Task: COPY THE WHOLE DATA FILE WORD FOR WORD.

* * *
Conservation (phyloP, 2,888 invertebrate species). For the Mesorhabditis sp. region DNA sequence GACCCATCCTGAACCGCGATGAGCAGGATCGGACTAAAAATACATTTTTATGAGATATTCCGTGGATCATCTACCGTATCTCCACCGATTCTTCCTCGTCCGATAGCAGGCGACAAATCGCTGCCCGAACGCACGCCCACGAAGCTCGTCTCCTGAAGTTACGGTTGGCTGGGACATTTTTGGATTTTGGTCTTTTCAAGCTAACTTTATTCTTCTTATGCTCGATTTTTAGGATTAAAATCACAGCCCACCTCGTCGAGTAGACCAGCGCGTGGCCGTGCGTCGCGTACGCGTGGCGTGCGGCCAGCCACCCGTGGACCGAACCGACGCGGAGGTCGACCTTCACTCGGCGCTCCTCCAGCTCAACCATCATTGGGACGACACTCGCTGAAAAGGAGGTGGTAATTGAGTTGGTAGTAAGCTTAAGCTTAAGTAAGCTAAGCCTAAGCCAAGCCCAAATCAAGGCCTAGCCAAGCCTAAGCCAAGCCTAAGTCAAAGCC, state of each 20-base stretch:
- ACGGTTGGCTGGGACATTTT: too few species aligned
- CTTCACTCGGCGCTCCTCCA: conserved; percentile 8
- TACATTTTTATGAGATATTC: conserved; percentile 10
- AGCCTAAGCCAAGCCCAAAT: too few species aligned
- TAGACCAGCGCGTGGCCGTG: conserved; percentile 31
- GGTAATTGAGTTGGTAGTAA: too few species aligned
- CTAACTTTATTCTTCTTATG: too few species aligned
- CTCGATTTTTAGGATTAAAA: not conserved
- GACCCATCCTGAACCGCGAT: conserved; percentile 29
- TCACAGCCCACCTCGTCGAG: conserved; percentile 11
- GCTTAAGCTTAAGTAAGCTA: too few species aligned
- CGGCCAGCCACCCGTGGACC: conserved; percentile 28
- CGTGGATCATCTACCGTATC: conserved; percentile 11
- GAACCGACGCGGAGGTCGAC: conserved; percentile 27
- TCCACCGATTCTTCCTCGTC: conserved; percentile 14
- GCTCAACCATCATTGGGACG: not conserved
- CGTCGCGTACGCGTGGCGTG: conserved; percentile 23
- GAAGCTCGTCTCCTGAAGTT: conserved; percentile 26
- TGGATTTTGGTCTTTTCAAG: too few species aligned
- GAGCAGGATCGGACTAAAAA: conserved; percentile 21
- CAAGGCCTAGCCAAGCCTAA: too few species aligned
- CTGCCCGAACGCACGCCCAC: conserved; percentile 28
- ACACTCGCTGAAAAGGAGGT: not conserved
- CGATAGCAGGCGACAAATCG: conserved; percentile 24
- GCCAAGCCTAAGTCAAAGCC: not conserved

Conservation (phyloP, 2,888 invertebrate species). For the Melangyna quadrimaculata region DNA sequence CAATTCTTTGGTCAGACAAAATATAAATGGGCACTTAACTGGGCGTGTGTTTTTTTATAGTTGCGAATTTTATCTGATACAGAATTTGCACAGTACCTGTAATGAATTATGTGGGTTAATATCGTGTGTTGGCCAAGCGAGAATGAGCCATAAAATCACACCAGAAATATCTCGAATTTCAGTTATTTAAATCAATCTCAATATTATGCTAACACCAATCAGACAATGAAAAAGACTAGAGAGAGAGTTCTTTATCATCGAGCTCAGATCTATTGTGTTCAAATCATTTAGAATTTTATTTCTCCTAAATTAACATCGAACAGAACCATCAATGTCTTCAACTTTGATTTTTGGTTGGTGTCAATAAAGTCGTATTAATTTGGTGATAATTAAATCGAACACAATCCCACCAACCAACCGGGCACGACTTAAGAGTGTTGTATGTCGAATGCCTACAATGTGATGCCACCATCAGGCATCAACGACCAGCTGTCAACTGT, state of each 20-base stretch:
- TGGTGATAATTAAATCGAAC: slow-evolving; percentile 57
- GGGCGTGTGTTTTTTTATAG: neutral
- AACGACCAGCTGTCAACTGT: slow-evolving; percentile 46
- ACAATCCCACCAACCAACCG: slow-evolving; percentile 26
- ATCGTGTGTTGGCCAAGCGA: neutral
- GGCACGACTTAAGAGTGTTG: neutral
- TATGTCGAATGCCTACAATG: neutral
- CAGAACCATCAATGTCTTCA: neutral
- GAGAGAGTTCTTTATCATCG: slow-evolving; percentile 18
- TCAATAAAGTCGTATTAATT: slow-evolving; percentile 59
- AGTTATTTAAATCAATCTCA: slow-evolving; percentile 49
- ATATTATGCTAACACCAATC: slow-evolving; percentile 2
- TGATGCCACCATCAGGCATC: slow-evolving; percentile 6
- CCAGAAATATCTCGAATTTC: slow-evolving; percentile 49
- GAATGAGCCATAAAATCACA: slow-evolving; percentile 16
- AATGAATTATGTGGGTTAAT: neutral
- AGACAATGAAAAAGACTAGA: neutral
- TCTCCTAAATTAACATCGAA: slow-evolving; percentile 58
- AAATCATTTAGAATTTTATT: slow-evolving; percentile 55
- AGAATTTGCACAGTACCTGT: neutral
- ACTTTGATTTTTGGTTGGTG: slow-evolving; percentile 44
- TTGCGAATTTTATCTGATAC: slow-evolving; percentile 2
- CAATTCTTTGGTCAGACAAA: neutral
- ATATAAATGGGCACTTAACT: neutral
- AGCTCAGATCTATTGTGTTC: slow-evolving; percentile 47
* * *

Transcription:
Conservation (phyloP, 2,888 invertebrate species). For the Mesorhabditis sp. region DNA sequence GACCCATCCTGAACCGCGATGAGCAGGATCGGACTAAAAATACATTTTTATGAGATATTCCGTGGATCATCTACCGTATCTCCACCGATTCTTCCTCGTCCGATAGCAGGCGACAAATCGCTGCCCGAACGCACGCCCACGAAGCTCGTCTCCTGAAGTTACGGTTGGCTGGGACATTTTTGGATTTTGGTCTTTTCAAGCTAACTTTATTCTTCTTATGCTCGATTTTTAGGATTAAAATCACAGCCCACCTCGTCGAGTAGACCAGCGCGTGGCCGTGCGTCGCGTACGCGTGGCGTGCGGCCAGCCACCCGTGGACCGAACCGACGCGGAGGTCGACCTTCACTCGGCGCTCCTCCAGCTCAACCATCATTGGGACGACACTCGCTGAAAAGGAGGTGGTAATTGAGTTGGTAGTAAGCTTAAGCTTAAGTAAGCTAAGCCTAAGCCAAGCCCAAATCAAGGCCTAGCCAAGCCTAAGCCAAGCCTAAGTCAAAGCC, state of each 20-base stretch:
- ACGGTTGGCTGGGACATTTT: too few species aligned
- CTTCACTCGGCGCTCCTCCA: conserved; percentile 8
- TACATTTTTATGAGATATTC: conserved; percentile 10
- AGCCTAAGCCAAGCCCAAAT: too few species aligned
- TAGACCAGCGCGTGGCCGTG: conserved; percentile 31
- GGTAATTGAGTTGGTAGTAA: too few species aligned
- CTAACTTTATTCTTCTTATG: too few species aligned
- CTCGATTTTTAGGATTAAAA: not conserved
- GACCCATCCTGAACCGCGAT: conserved; percentile 29
- TCACAGCCCACCTCGTCGAG: conserved; percentile 11
- GCTTAAGCTTAAGTAAGCTA: too few species aligned
- CGGCCAGCCACCCGTGGACC: conserved; percentile 28
- CGTGGATCATCTACCGTATC: conserved; percentile 11
- GAACCGACGCGGAGGTCGAC: conserved; percentile 27
- TCCACCGATTCTTCCTCGTC: conserved; percentile 14
- GCTCAACCATCATTGGGACG: not conserved
- CGTCGCGTACGCGTGGCGTG: conserved; percentile 23
- GAAGCTCGTCTCCTGAAGTT: conserved; percentile 26
- TGGATTTTGGTCTTTTCAAG: too few species aligned
- GAGCAGGATCGGACTAAAAA: conserved; percentile 21
- CAAGGCCTAGCCAAGCCTAA: too few species aligned
- CTGCCCGAACGCACGCCCAC: conserved; percentile 28
- ACACTCGCTGAAAAGGAGGT: not conserved
- CGATAGCAGGCGACAAATCG: conserved; percentile 24
- GCCAAGCCTAAGTCAAAGCC: not conserved

Conservation (phyloP, 2,888 invertebrate species). For the Melangyna quadrimaculata region DNA sequence CAATTCTTTGGTCAGACAAAATATAAATGGGCACTTAACTGGGCGTGTGTTTTTTTATAGTTGCGAATTTTATCTGATACAGAATTTGCACAGTACCTGTAATGAATTATGTGGGTTAATATCGTGTGTTGGCCAAGCGAGAATGAGCCATAAAATCACACCAGAAATATCTCGAATTTCAGTTATTTAAATCAATCTCAATATTATGCTAACACCAATCAGACAATGAAAAAGACTAGAGAGAGAGTTCTTTATCATCGAGCTCAGATCTATTGTGTTCAAATCATTTAGAATTTTATTTCTCCTAAATTAACATCGAACAGAACCATCAATGTCTTCAACTTTGATTTTTGGTTGGTGTCAATAAAGTCGTATTAATTTGGTGATAATTAAATCGAACACAATCCCACCAACCAACCGGGCACGACTTAAGAGTGTTGTATGTCGAATGCCTACAATGTGATGCCACCATCAGGCATCAACGACCAGCTGTCAACTGT, state of each 20-base stretch:
- TGGTGATAATTAAATCGAAC: slow-evolving; percentile 57
- GGGCGTGTGTTTTTTTATAG: neutral
- AACGACCAGCTGTCAACTGT: slow-evolving; percentile 46
- ACAATCCCACCAACCAACCG: slow-evolving; percentile 26
- ATCGTGTGTTGGCCAAGCGA: neutral
- GGCACGACTTAAGAGTGTTG: neutral
- TATGTCGAATGCCTACAATG: neutral
- CAGAACCATCAATGTCTTCA: neutral
- GAGAGAGTTCTTTATCATCG: slow-evolving; percentile 18
- TCAATAAAGTCGTATTAATT: slow-evolving; percentile 59
- AGTTATTTAAATCAATCTCA: slow-evolving; percentile 49
- ATATTATGCTAACACCAATC: slow-evolving; percentile 2
- TGATGCCACCATCAGGCATC: slow-evolving; percentile 6
- CCAGAAATATCTCGAATTTC: slow-evolving; percentile 49
- GAATGAGCCATAAAATCACA: slow-evolving; percentile 16
- AATGAATTATGTGGGTTAAT: neutral
- AGACAATGAAAAAGACTAGA: neutral
- TCTCCTAAATTAACATCGAA: slow-evolving; percentile 58
- AAATCATTTAGAATTTTATT: slow-evolving; percentile 55
- AGAATTTGCACAGTACCTGT: neutral
- ACTTTGATTTTTGGTTGGTG: slow-evolving; percentile 44
- TTGCGAATTTTATCTGATAC: slow-evolving; percentile 2
- CAATTCTTTGGTCAGACAAA: neutral
- ATATAAATGGGCACTTAACT: neutral
- AGCTCAGATCTATTGTGTTC: slow-evolving; percentile 47